• 14. Johnson, J. G. (2009). Embodied cognition of movement decisions: a computational modeling approach. Progress in Brain Research, 174, 137-150.
  • 15. Kelley, A. E., & Berridge, K. C. (2002). The neuroscience of natural rewards: relevance to addictive drugs. The Journal of Neuroscience, 22 (9), 3306-3311.
  • 16. Kostopoulos, K., Chouvarda, I., Koutkias, V., Kokonozi, A., van Gils, M., & Maglaveras, N. (2011). An Ontology-based Framework Aiming to Support Personalized Exercise Prescription: Application in Cardiac Rehabilitation. Proceedings of the 33rd Annual International Conference of the IEEE EMBS, (pp. 1567-1570).
  • 17. Reinbolt, J., Haftka, R., Chmielewski, T., & Fregly, B. (2007). Are Patient-Specific Joint and Inertial Parameters Necessary for Accurate Inverse Dynamics Analyses of Gait? IEEE Transactions on Biomedical Engineering, 54 (5), 782-793.
  • 18. Schonauer, C., Pintaric, T., Kaufmann, H., Jansen-Kosterink, S., & Vollenbroek-Hutten, M. (2011). Chronic pain rehabilitation with a serious game using multimodal input. Proceedings of the 2011 International Conference on Virtual Rehabilitation (ICVR), (pp. 1-8).
  • 19. Schuurink, E., Houtkamp, J., & Toet, A. (2008). Engagement and EMG in Serious Gaming: Experimenting with Sound and Dynamics in the Levee Patroller Training Game. Proceedings of the 2nd International Conference on Fun and Games, (pp. 139-149).
  • 20. Solway, A., & Botvinick, M. M. (2012). Goal-directed decision making as probabilistic inference: A computational framework and potential neural correlates. Psychological Review, 119 (1), 120-154.
  • 21. Subirats, L., & Ceccaroni, L. (2011). An ontology for computer-based decision support in rehabilitation. MICAI'11 Proceedings of the 10th Mexican international conference on Advances in Artificial Intelligence, I, pp. 549-559.
  • 22. Thelen, D., & Anderson, F. (2006). Using computed muscle control to generate forward dynamic simulations of human walking from experimental data. Journal of Biomechanics, 39, 1107-1115.
  • 23. Thelen, D., Anderson, F., & Delp, S. (2003). Generating dynamic simulations of movement using computed muscle control. Journal of Biomechanics, 36, 321-328.
  • 24. Wang, Y., & Winters, J. (2005). A Dynamic Neuro-Fuzzy Model Providing Bio-State Estimation and Prognosis Prediction for Wearable Intelligent Assistants. Journal of NeuroEngineering and Rehabilitation, 2 (15), 17.
  • 25. Novak, D., Ziherl, J., Olenšek, A., Milavec, M., Podobnik, J., Mihelj, M., et al. (2010). Psychophysiological Responses to Robotic Rehabilitation Tasks in Stroke. IEEE Transactions on Neural Systems and Rehabilitation Engineering, 18 (4), 351-361

(2) Principal Aspects

Various embodiments of the invention include three “principal” aspects. The first is a rehabilitation system. The system is typically in the form of a computer system operating software or in the form of a “hard-coded” instruction set. This system may be incorporated into a wide variety of devices that provide different functionalities. The second principal aspect is a method, typically in the form of software, operated using a data processing system (computer). The third principal aspect is a computer program product. The computer program product generally represents computer-readable instructions stored on a non-transitory computer-readable medium such as an optical storage device, e.g., a compact disc (CD) or digital versatile disc (DVD), or a magnetic storage device such as a floppy disk or magnetic tape. Other, non-limiting examples of computer-readable media include hard disks, read-only memory (ROM), and flash-type memories. These aspects will be described in more detail below.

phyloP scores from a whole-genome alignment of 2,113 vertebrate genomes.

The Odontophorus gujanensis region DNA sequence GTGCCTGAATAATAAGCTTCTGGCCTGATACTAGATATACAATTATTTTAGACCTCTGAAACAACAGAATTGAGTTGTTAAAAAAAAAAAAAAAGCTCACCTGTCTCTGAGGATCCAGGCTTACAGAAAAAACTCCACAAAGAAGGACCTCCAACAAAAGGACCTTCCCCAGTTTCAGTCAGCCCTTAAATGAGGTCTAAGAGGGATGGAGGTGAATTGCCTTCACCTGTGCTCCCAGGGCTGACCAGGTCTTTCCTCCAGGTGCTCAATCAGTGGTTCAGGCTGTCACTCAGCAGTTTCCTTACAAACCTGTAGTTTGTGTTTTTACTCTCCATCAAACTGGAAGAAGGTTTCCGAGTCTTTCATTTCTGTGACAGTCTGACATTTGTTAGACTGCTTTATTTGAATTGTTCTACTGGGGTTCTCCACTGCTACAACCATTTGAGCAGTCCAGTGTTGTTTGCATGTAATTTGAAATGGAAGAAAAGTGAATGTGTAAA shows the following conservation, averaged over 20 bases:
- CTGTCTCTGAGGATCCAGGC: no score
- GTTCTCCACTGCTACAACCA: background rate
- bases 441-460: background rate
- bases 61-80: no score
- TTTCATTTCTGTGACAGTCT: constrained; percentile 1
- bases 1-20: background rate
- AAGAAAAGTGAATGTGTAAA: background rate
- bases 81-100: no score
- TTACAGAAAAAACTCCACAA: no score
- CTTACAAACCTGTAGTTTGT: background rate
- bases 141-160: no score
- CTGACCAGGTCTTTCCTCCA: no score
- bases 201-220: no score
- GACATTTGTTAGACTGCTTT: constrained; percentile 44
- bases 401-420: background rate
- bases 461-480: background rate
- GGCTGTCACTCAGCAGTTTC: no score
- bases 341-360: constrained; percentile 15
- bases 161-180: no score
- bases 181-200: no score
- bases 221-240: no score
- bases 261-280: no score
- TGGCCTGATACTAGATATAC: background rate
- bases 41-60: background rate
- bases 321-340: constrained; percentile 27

A block diagram depicting an example of a system (i.e., computer system 100) of the present invention is provided in FIG. 1. The computer system 100 is configured to perform calculations, processes, operations, and/or functions associated with a program or algorithm. In one aspect, certain processes and steps discussed herein are realized as a series of instructions (e.g., software program) that reside within computer readable memory units and are executed by one or more processors of the computer system 100. When executed, the instructions cause the computer system 100 to perform specific actions and exhibit specific behavior, such as described herein.

The computer system 100 may include an address/data bus 102 that is configured to communicate information. Additionally, one or more data processing units, such as a processor 104 (or processors), are coupled with the address/data bus 102. The processor 104 is configured to process information and instructions. In an aspect, the processor 104 is a microprocessor. Alternatively, the processor 104 may be a different type of processor such as a parallel processor, application-specific integrated circuit (ASIC), programmable logic array (PLA), complex programmable logic device (CPLD), or a field programmable gate array (FPGA).

The computer system 100 is configured to utilize one or more data storage units. The computer system 100 may include a volatile memory unit 106 (e.g., random access memory (“RAM”), static RAM, dynamic RAM, etc.) coupled with the address/data bus 102, wherein a volatile memory unit 106 is configured to store information and instructions for the processor 104. The computer system 100 further may include a non-volatile memory unit 108 (e.g., read-only memory (“ROM”), programmable ROM (“PROM”), erasable programmable ROM (“EPROM”), electrically erasable programmable ROM “EEPROM”), flash memory, etc.) coupled with the address/data bus 102, wherein the non-volatile memory unit 108 is configured to store static information and instructions for the processor 104. Alternatively, the computer system 100 may execute instructions retrieved from an online data storage unit such as in “Cloud” computing. In an aspect, the computer system 100 also may include one or more interfaces, such as an interface 110, coupled with the address/data bus 102. The one or more interfaces are configured to enable the computer system 100 to interface with other electronic devices and computer systems. The communication interfaces implemented by the one or more interfaces may include wireline (e.g., serial cables, modems, network adaptors, etc.) and/or wireless (e.g., wireless modems, wireless network adaptors, etc.) communication technology.